9th Circuit's Kozinski Faces Misconduct Charges Involving Porn

9th Circuit's Kozinski Faces Misconduct Charges Involving Porn
Rhett Pardon

SAN FRANCISCO — For Judge Alex Kozinski of the 9th U.S. Circuit Court of Appeals, the misconduct charges might sound familiar.

On Friday, six women said Kozinski, one of the federal judicial system’s most prominent appellate judges who has sat on the bench for 32 years, had “subjected them to a range of inappropriate sexual conduct or comments” over the years, as recently as 2012, The Washington Post reported.

One clerk repeatedly showed her pornographic images on his computer and asked if she was sexually aroused by them, the Post said.

It’s not the first time misconduct charges — pornographic in nature — have been levied against Kozinski, who is known for his libertarian views and his lively opinions.

In 2008, Kozinskly stepped down from the bench in the Ira Isaacs obscenity case after three days of trial. At the time, he acknowledged that he had posted sexually explicit material on a publicly accessible personal website.

"In light of the public controversy surrounding my involvement in this case, I have concluded that there is a manifest necessity to declare a mistrial," Kozinski wrote at the time. "I will recuse myself from further participation in the case and will ask the chief judge of the district court to reassign it to another judge."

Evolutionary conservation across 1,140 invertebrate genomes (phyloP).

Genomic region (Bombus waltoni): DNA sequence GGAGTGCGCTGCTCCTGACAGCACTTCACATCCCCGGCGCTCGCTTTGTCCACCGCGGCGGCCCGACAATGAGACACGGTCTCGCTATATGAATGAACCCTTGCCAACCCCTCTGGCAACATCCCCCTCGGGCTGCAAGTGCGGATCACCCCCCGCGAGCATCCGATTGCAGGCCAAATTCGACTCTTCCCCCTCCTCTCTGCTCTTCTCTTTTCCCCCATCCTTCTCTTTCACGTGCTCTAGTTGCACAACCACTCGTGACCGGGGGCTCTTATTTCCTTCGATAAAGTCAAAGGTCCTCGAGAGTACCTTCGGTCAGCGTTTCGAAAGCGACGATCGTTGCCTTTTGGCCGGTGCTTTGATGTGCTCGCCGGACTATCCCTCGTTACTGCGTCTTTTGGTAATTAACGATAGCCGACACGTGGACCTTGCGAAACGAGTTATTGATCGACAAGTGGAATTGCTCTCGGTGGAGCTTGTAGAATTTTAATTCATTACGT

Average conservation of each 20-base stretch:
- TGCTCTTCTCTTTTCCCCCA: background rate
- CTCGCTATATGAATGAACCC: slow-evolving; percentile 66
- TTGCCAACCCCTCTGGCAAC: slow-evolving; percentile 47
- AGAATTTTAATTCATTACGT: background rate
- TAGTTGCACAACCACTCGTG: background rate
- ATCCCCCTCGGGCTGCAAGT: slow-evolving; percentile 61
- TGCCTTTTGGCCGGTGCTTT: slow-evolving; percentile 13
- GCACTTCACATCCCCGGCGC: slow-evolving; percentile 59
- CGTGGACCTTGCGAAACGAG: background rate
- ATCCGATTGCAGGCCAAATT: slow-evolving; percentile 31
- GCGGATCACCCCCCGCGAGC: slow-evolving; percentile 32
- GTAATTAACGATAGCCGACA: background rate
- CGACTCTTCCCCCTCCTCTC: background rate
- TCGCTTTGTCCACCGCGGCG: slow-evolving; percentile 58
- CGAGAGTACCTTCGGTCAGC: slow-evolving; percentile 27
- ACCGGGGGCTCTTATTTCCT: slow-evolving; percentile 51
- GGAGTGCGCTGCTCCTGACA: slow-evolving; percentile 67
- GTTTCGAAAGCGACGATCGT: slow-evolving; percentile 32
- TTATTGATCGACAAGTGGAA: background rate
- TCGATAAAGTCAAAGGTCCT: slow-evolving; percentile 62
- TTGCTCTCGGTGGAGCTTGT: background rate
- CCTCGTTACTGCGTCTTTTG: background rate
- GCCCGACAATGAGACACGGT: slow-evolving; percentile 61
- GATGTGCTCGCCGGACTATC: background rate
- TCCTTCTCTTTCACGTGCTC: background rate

As a result, Kozinski suspended the trial of Isaacs to allow the prosecutor to explore what he saw as "a potential conflict of interest concerning the court having a … sexually explicit website with similar material to what is on trial here."

Isaacs, at the time, noted he was disappointed Kozinski was no longer the judge.

"I thought he was a fair judge," he said in 2008. "I feel terrible that my trial caused this information to come out."

Isaacs, who spent six years defending against obscenity charges in three trials (two were mistrials, including the Kozinski mistrial), eventually was convicted on five counts by a jury in Los Angeles. He turned himself in to federal correctional officials in 2014 and was released earlier this year.

In 2008, Kozinski had acknowledged posting the images but said he believed it was a private storage area that could not be accessed by the public.

Kozinski, at the time, said that some of the material was inappropriate but defended some items as funny. He said he must have uploaded some of the material by accident.

Later, he blocked access to the site, Alex.Kozinski.com.

 
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